Contributed by Perry White, CSI, CCPR
When you think about painting drywall in commercial structures, everyone is a critic when it comes to how it looks. Anyone can see surface imperfections and usually people come back on the paint job and say what is wrong with it. In many cases that thought is incorrect!
Today’s drywall is usually recycled or imported and though there is nothing wrong with it, a 4’ by 8’ sheet can have different levels of porosity across the board. Drywall viewed under a microscope is very rough and imperfect. When installed, taped and mudded, you have different levels of porosity on those areas. If the installer hits the face paper when sanding the tape joints, little paper hairs will stick up and that is also visible to the eye.
What people are seeing is an optical illusion caused by light coming across the board which makes the final paint job look shaded or lacking in paint and sheen level. Since most commercial drywall is smooth without any texture, surface imperfections are highlighted. Porous drywall can suck the sheen out of the paint job and leave holidays, “flashing” or flat areas when a sheen like eggshell, satin or semi-gloss are used and will highlight these areas even more.
There seems to be a trend today for architects and specifiers to only specify a Level Four (4) finish leaving the final product to the paint contractor to make acceptable. A Level Five (5) finish includes a skim coat of drywall mud or texture. This is difficult to achieve since the paint contractor has to accept the drywall as is and the paint film is usually no more than 3 mils (0.003 inch) DFT (dry film thickness). For comparison, the human skin is only 7 mils DFT. Any rework to the drywall will also show where those patched areas are, especially if the patchwork was not primed prior to applying the final coat(s) of paint.
The key to creating a homogeneous looking surface is multi-faceted. Many primers used by drywall or painting contractors are low-cost, calcium carbonate or clay based primers with little or no acrylic resin to seal up the different levels of porosity in the face paper and tape joints. This is a critical component to creating a finished system due to the lack of a sealed substrate. These low-cost primers make the surface look prepared, but they remain porous. There are better, resin-rich primer/sealers that all paint manufacturers sell, but many contractors don’t want to pay the higher price.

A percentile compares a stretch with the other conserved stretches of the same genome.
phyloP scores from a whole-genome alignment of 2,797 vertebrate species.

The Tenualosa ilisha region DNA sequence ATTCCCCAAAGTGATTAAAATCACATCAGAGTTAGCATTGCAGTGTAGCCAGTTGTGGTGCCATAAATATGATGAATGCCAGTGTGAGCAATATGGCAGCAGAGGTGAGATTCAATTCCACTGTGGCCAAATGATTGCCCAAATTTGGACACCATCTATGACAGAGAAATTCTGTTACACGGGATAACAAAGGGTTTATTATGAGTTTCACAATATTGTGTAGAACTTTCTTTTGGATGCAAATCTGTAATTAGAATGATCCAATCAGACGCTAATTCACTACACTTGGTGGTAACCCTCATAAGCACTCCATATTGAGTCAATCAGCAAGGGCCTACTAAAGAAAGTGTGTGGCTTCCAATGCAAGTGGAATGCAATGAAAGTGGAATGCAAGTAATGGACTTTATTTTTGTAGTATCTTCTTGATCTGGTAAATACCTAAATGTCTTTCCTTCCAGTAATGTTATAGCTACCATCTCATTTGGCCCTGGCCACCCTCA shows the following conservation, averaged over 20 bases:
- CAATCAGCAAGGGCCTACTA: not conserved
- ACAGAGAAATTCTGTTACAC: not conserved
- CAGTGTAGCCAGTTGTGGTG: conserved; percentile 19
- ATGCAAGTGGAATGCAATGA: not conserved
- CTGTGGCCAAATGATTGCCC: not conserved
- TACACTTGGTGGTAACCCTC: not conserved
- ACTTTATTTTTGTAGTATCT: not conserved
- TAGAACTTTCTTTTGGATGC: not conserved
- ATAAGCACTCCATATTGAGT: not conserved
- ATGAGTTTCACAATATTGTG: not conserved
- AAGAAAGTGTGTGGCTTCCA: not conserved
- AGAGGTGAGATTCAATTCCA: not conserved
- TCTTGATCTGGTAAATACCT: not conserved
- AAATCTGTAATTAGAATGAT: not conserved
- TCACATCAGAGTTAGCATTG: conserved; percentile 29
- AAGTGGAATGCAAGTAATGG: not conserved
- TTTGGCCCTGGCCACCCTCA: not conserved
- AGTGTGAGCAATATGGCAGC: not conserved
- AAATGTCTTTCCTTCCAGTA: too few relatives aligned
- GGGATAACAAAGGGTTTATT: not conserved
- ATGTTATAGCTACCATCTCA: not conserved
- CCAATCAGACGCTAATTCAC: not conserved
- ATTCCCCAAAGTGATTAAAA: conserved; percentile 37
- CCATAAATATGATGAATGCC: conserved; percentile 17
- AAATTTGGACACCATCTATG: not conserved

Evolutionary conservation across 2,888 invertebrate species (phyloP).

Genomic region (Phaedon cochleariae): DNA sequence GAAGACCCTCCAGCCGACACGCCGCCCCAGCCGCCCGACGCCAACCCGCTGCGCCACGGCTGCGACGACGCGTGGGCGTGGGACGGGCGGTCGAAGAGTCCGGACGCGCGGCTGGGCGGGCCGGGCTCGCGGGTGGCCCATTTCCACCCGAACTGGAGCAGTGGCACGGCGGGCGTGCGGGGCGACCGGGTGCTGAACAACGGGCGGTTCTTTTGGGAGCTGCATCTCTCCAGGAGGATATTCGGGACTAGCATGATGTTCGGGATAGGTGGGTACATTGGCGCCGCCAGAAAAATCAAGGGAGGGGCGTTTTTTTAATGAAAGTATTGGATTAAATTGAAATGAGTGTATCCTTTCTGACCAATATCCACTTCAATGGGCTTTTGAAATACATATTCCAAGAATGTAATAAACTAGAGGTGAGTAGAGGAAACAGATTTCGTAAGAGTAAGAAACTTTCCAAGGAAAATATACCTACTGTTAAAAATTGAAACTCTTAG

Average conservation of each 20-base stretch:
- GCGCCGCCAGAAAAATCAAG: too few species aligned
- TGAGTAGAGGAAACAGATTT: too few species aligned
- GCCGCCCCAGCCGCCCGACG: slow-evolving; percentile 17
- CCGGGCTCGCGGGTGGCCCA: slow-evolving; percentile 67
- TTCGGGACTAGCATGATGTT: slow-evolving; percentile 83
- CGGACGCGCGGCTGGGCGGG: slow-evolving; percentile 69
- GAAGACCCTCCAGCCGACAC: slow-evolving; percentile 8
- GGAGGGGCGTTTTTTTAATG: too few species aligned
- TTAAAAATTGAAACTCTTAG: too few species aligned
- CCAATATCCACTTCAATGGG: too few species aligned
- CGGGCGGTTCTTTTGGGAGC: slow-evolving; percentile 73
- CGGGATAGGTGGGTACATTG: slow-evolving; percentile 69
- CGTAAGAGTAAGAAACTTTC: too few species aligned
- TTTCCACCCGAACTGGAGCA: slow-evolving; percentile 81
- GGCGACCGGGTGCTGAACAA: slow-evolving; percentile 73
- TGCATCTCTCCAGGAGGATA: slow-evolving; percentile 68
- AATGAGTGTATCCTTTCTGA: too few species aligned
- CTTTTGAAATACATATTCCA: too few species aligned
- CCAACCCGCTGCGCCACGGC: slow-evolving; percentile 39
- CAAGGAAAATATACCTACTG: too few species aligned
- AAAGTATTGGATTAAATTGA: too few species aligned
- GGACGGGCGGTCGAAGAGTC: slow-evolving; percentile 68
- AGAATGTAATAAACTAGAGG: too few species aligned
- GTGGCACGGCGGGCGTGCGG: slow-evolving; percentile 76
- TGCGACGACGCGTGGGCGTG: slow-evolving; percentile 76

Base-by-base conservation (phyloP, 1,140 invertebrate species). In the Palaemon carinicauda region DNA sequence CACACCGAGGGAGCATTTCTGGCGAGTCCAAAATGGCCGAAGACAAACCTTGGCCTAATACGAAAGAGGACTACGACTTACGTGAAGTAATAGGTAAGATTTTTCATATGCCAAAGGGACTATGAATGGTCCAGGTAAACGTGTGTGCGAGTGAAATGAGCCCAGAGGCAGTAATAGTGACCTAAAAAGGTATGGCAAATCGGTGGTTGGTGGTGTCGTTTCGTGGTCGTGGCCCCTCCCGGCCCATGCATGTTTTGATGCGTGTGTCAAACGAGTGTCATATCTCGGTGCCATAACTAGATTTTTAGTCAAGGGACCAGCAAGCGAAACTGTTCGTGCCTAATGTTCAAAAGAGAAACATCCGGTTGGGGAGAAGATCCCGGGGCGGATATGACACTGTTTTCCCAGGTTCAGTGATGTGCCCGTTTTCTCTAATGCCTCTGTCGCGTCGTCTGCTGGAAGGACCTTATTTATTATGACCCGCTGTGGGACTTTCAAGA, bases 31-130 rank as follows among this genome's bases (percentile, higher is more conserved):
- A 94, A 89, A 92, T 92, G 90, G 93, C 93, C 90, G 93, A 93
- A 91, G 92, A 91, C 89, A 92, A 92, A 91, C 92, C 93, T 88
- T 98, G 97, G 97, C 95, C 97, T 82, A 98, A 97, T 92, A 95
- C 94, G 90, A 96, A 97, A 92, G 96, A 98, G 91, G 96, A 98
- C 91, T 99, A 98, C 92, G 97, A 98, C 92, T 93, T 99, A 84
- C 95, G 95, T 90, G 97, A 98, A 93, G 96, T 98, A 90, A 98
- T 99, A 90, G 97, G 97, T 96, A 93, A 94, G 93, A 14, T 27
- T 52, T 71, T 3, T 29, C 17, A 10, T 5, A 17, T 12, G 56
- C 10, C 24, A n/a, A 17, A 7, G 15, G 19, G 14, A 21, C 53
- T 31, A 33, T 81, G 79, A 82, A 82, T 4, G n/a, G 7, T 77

If the first coat of paint has a sheen, it will disappear into the primer where there are higher levels of porosity. Those areas will look flatter and can be viewed at a low angle to the wall. That first coat in reality becomes the sealer. It now takes two coats of finish paint to get to that 3 mils DFT to achieve the sheen level necessary to touch up the wall if damage is done by other trades. The Painting and Decorating Contractors Association has standards to describe what a finished wall should look like.
The second key to getting the finished paint system to look acceptable is to back roll each coat of paint immediately as it is sprayed. This method is preferred and achieves three key things. First, it evens out the spray pattern across the board as it is not always done correctly to overlap each pass by 50% with your spray gun. Most spray tips wear out inside of 100 gallons so that the spray pattern is reduced from a cat’s eye pattern to one that looks like a water hose. Back rolling will even out a poor spray job to ensure that the paint is consistent across the whole wall.
Back rolling also forces the paint into the substrate to maximize the paint or primers ability to seal up the surface, making it easier to achieve the desired final paint millage. Back rolling will leave a slight stippled pattern on the smooth surface that will help hide any other surface imperfections. This will allow for the painted finish to be touched up easily with a roller with that same knap. Many painting contractors don’t back roll, but this leaves the finished surface hard to touch up since just spraying leaves a smooth profile and any applicator applying paint will show up either as brush marks or the stipple from a roller. It costs more to have that second person back rolling behind the person spraying, but the final result will eliminate most punch list issues due to poor sheen evenness or rework.
The open bid process could be improved to require that back rolling be part of the specification, but application methods are usually left to the contractor and are not part of the specification. If painting contractors understood that the finished product will stand up to more abuse during the final construction process and reduce touch up issues during punch out, maybe more would apply the paint this way. It certainly leaves the owner and their maintenance team with a more manageable substrate to work with and with the ability to touch up the surface in the future.
The Paint Quality Institute (www.paintquality.com) has a problem solving section that speaks to these issues on substrate porosity, surface imperfections, application and touch-up. Temperature variations of even 5°F can change how the paint film cures, creating issues when the paint was originally applied that can affect how the touch up looks.
Many people want to blame the paint or applicator for the finished product, but we can see that the answer has many moving parts.
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